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Deep inside the piece process

Stave puzzles are so loved, one man spent $50,000 a year on them.

By Teresa MéndezStaff writer of The Christian Science Monitor / March 17, 2006


Before making the trip to this picturesque town on the banks of the Connecticut River, I was sent two puzzles.

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My assignment was to complete them before meeting Steve Richardson, owner of Stave Puzzles and self-anointed "Chief Tormentor." When I volunteered that I am terrible with puzzles, he replied cheerily: "You may be spatially challenged." I had one week.

It soon became clear that Mr. Richardson has earned his nickname. His wooden puzzles come in simple blue and green boxes, some no larger than a Rubik's cube. But they don't come with a picture. Completed puzzles include dropouts (empty spaces that no pieces fill), phony corners (pieces that look like corners but fit into the interior), and whammies (abutting pieces that take a third piece to lock them in place).

Most of the pieces that form "If the Shoe Fits," one of the puzzles I was sent, are shaped like shoes - a Victorian boot with buttons up the front, a cowboy boot with a spur sprouting off the heel. After assembling the "Shoe" (more on that later), I could see what Gerry Jablonski, a Stave customer from Chicago who owns about 20 puzzles, meant when he told me: "You really have to complete one in order to get into it." Prior to that, it was hard to understand why anyone would pay $345 - the cost of "If the Shoe Fits" - for 75 tiny pieces of brightly painted cherry, even if they are hand cut.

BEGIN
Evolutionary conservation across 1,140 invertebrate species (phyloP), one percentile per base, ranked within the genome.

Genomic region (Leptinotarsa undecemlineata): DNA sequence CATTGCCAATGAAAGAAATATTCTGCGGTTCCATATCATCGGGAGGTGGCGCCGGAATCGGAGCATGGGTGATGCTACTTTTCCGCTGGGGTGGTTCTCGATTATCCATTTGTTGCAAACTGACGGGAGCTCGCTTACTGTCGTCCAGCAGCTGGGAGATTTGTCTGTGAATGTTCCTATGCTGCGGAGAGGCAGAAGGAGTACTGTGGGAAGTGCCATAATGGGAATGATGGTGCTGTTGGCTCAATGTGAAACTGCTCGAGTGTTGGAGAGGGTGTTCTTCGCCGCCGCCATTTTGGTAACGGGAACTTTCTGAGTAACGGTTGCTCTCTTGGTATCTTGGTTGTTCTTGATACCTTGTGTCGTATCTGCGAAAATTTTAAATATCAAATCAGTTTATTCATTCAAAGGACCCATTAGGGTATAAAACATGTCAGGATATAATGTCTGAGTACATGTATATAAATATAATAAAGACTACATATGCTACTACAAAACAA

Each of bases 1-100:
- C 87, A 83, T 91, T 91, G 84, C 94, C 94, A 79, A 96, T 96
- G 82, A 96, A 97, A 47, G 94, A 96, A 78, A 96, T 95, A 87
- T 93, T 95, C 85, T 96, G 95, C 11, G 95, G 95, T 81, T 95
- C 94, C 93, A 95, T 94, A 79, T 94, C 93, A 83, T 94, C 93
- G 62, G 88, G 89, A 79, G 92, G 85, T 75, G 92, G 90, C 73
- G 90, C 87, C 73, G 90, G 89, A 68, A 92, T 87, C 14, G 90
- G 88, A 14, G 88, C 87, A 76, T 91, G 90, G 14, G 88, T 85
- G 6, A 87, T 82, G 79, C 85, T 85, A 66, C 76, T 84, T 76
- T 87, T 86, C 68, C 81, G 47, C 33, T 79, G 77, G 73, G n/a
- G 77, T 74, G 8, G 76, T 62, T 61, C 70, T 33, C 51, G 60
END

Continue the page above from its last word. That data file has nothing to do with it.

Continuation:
But customers do love them. In the showroom of Richardson's workshop there is a note from Barbara Bush, a longtime Stave fan - along with Bill Gates, Stephen King, and a retired gentleman who lived on Cape Cod, Mass., and for 20 years, before he passed away, spent $50,000 a year on puzzles.

Stave's relationship with these customers is unusually close. Richardson loves to toy with them. One year, as an April Fool's joke, he created "Five Easy Pieces." But the fifth easy piece, no matter what one did, wouldn't fit.

During his 30 years as a puzzlemaker, Richardson has developed a number of innovations, including challenging "Trick" puzzles that can fit together a million different ways, but only one is correct. Richardson was also the first to experiment with dimensionality: layered pieces evolved into pop-ups and finally 3-D puzzles.

A helicopter to make a puzzle

Back in the showroom, Richardson picks up "Olivia" - an octopus nestled in a coral reef - and flips her over, miraculously intact. "When you craft them intentionally," he says, "they stay together."

Then there's the "Pebble Beach Golf Links" (Richardson is a golfer) that took two years, four artists, and a helicopter, all to create an accurate flyover view of the course and its coastline.

Along the wall, in a prominent spot facing the door, is the masterpiece whose price earned Stave a spot in the Guinness Book of World Records. "Dollhouse Village" was displayed at the White House in 1988 and is actually five discrete hand-painted puzzles, 2,640 pieces in all, that lace together. A hundred were made, 96 have been sold. Today, the set costs $16,500.

The newest puzzles Richardson is dreaming up will also form a village. They're part of a project he's working on with the Lands' End clothing company. When completed, 17 individual puzzles will interlock to form "The Lands' End Four Seasons Puzzle," a village with 12 upright shops selling the seasonal attire and wares found in the catalog. The first set of four puzzles, available over last year's holiday season, was winter-themed and included a cobbler shop and pieces shaped like winter boots. The spring puzzles should be available today at And at this moment, Richardson is hard at work on the summer set, due out in June.